It was January 2nd and the first workday of the New Year. I looked down at my watch. It read 8:01 AM and I was heading to an 8:00 AM meeting. I’m a minute late but had already gotten a text from the person I was meeting that they were running 5 minutes late. I’d get there before them so using that as a benchmark I could consider myself on time.
Riding up the elevator with three strangers, I noticed that I seemed to be the only one starting the New Year with any sense of enthusiasm. Maybe my coffee was stronger than theirs or maybe I just had more of it already. Or maybe there was something more to it?
I smiled and remarked, “It’s a new year, time to do it all over again.” What I got was an eye roll, a sigh and a somewhat exasperated, ‘Yeah, another year.”
While I realize that four people is a small sample size and perhaps not representative of the entire world, I found it a little bit troubling that 75% of the population wasn’t excited about the turn of the calendar.
What also occurred to me at that moment was three-quarters of the world wasn’t planning on doing anything to change their circumstances in the upcoming year. And absent action on their part, 2018 was largely going to be a repeat of 2017.
For those of you who read my last newsletter, you know that my clients had some great accomplishments last year. Sure, there were challenges but the year was a huge success with a lot of positive momentum to carry into the New Year. There are some parts of 2017 that both my clients and I are anxious to repeat while other parts, well, not so much.
For example, my long time readers know that my monthly newsletter always goes out on the last day or two of the month. It’s a ritual I’ve held for nearly 12 years and I don’t see it changing anytime soon. It’s a part of the past year that I will definitely repeat. On the other hand, the circumstances that my clients and I want to change are going to take both commitment and action.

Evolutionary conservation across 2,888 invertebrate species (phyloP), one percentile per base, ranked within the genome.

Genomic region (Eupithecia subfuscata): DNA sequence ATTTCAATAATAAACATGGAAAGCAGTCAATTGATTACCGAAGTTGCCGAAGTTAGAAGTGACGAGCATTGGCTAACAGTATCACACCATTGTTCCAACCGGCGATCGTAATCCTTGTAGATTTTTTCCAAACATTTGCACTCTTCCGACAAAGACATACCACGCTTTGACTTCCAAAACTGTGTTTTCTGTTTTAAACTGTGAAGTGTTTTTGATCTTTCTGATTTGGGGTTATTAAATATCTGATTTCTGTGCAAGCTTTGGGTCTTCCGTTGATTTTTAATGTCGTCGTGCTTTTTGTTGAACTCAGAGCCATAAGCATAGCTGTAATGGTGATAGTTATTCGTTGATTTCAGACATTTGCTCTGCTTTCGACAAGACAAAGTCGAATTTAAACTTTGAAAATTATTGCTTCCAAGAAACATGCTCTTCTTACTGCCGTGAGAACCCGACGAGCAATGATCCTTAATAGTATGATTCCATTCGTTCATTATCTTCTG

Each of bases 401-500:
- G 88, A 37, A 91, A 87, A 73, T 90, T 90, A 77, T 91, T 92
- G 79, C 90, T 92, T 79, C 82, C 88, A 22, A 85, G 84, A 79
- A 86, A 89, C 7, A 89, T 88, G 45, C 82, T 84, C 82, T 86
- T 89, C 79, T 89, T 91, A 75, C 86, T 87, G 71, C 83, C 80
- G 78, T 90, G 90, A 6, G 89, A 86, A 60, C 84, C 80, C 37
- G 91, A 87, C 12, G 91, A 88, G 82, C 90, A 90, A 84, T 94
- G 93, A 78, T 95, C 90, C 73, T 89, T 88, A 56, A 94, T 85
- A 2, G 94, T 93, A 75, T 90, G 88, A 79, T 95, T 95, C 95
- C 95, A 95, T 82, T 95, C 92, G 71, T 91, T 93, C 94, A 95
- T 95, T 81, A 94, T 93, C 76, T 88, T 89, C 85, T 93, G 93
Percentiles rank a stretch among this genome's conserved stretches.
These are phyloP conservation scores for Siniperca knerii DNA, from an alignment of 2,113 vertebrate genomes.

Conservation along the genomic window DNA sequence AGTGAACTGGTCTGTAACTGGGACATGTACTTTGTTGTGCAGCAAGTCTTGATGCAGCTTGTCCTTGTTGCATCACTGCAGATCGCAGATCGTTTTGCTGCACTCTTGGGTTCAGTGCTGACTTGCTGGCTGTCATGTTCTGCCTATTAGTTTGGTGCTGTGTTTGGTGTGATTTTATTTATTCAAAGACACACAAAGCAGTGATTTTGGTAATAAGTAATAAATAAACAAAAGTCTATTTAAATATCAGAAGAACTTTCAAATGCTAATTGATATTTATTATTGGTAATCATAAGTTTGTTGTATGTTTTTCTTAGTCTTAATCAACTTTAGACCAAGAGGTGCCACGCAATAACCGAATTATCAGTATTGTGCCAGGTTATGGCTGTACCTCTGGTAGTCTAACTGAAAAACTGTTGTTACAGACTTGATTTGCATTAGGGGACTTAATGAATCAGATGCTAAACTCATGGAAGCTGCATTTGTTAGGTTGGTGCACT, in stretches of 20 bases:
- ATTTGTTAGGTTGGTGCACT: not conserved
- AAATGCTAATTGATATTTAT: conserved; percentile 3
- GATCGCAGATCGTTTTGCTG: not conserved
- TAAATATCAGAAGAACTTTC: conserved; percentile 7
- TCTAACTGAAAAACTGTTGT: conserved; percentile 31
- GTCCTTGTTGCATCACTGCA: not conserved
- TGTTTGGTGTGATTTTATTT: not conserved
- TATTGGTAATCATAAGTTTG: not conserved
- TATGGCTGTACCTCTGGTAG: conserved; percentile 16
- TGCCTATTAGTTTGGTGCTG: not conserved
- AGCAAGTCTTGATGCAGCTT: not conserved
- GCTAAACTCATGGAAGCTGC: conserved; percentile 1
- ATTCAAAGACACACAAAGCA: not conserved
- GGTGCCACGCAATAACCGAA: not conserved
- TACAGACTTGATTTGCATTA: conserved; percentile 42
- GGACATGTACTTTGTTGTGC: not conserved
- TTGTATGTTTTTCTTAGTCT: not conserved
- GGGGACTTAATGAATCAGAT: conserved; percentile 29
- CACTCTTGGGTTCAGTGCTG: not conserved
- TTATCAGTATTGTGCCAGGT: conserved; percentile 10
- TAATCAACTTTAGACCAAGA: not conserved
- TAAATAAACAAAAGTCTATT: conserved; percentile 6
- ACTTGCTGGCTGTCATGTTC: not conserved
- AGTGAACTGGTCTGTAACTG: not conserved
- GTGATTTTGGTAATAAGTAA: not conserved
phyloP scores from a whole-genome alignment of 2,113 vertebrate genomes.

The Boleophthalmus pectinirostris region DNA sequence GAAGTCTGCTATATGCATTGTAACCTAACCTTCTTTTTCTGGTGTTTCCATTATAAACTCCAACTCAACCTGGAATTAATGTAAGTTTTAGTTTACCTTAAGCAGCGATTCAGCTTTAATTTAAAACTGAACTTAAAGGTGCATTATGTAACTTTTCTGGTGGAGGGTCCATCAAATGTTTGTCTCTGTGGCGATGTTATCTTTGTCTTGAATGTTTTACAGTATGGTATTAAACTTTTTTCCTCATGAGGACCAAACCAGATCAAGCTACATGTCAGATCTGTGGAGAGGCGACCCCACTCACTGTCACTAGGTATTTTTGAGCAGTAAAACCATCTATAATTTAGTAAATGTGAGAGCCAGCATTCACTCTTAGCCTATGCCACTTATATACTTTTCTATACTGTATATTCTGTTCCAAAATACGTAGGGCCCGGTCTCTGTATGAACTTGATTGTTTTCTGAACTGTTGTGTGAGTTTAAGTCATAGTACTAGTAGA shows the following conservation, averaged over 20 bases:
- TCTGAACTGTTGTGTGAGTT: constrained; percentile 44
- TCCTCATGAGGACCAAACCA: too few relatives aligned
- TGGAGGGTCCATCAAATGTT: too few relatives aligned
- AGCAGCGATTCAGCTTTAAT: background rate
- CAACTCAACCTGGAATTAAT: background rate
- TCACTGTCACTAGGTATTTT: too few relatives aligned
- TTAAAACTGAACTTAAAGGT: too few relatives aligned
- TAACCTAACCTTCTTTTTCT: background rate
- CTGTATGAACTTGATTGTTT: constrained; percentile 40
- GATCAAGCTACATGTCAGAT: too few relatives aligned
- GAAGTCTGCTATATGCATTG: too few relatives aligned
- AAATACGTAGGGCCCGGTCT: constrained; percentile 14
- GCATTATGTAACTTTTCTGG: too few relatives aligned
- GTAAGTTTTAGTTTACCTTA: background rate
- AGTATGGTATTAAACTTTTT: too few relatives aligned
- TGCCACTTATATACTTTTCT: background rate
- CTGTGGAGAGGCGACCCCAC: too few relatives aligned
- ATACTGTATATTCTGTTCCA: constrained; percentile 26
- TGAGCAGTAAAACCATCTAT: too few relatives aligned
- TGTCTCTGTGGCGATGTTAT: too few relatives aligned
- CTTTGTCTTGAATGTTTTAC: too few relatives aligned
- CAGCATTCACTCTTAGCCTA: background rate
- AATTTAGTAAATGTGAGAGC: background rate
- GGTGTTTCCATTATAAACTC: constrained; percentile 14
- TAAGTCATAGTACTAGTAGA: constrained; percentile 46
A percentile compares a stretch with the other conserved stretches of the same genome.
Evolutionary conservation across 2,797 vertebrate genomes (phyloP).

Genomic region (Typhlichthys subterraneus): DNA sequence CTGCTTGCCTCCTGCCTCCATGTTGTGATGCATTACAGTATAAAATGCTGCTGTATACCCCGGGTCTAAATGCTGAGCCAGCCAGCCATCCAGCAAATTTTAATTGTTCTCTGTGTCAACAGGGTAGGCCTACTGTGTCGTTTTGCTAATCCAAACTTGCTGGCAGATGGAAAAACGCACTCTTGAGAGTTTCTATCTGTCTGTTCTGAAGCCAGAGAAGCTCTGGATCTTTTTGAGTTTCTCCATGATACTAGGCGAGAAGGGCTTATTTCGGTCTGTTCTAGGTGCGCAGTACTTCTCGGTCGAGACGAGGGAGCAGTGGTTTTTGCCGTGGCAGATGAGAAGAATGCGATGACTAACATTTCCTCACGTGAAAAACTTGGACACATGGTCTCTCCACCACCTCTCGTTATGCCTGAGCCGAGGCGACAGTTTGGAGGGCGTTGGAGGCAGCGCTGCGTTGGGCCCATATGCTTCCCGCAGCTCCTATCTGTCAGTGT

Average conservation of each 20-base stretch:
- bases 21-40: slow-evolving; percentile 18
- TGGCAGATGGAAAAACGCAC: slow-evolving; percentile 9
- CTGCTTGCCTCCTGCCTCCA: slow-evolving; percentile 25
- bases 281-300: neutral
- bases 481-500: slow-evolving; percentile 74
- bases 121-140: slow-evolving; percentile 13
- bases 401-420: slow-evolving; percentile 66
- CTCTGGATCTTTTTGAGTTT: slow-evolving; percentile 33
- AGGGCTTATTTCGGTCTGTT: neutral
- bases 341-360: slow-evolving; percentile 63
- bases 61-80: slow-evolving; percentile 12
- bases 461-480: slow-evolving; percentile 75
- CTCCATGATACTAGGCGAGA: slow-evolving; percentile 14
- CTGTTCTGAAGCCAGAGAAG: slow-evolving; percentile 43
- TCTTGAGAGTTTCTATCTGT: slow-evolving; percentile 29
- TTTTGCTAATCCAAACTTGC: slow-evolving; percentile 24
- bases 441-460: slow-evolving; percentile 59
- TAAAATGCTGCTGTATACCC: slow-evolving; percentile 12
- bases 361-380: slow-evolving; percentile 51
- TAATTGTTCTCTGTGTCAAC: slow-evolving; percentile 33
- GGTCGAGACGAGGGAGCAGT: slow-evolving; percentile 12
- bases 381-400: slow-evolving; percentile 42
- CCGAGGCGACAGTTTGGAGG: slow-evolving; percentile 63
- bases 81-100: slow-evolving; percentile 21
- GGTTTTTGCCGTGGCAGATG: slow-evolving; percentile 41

Given that you are probably reading this at the end of January or early February, it’s safe to say that a vast majority of New Year’s resolutions have already failed. Various studies quote the failure rate of New Year’s resolutions between 80-90% and much of that happens during the first month. As an aside, my local gym was unsurprisingly less crowded this week than it was the first week of the year.
So putting aside the New Year’s fad, what actions are you committed to take so that the upcoming year is different than the one just past?
While I am writing this at the beginning of the year, note that there is nothing special about the change of the calendar. One can change anytime. I once worked in a place where everyone seemed to abhor change. The company was stagnant. When I came aboard I immediately started a process of making changes to drive improvement. I was constantly asked why I wanted change and eventually started responding with “Because it’s Tuesday”. Sooner or later, Tuesday became my day of change.
Pretend every day is Tuesday and change something!
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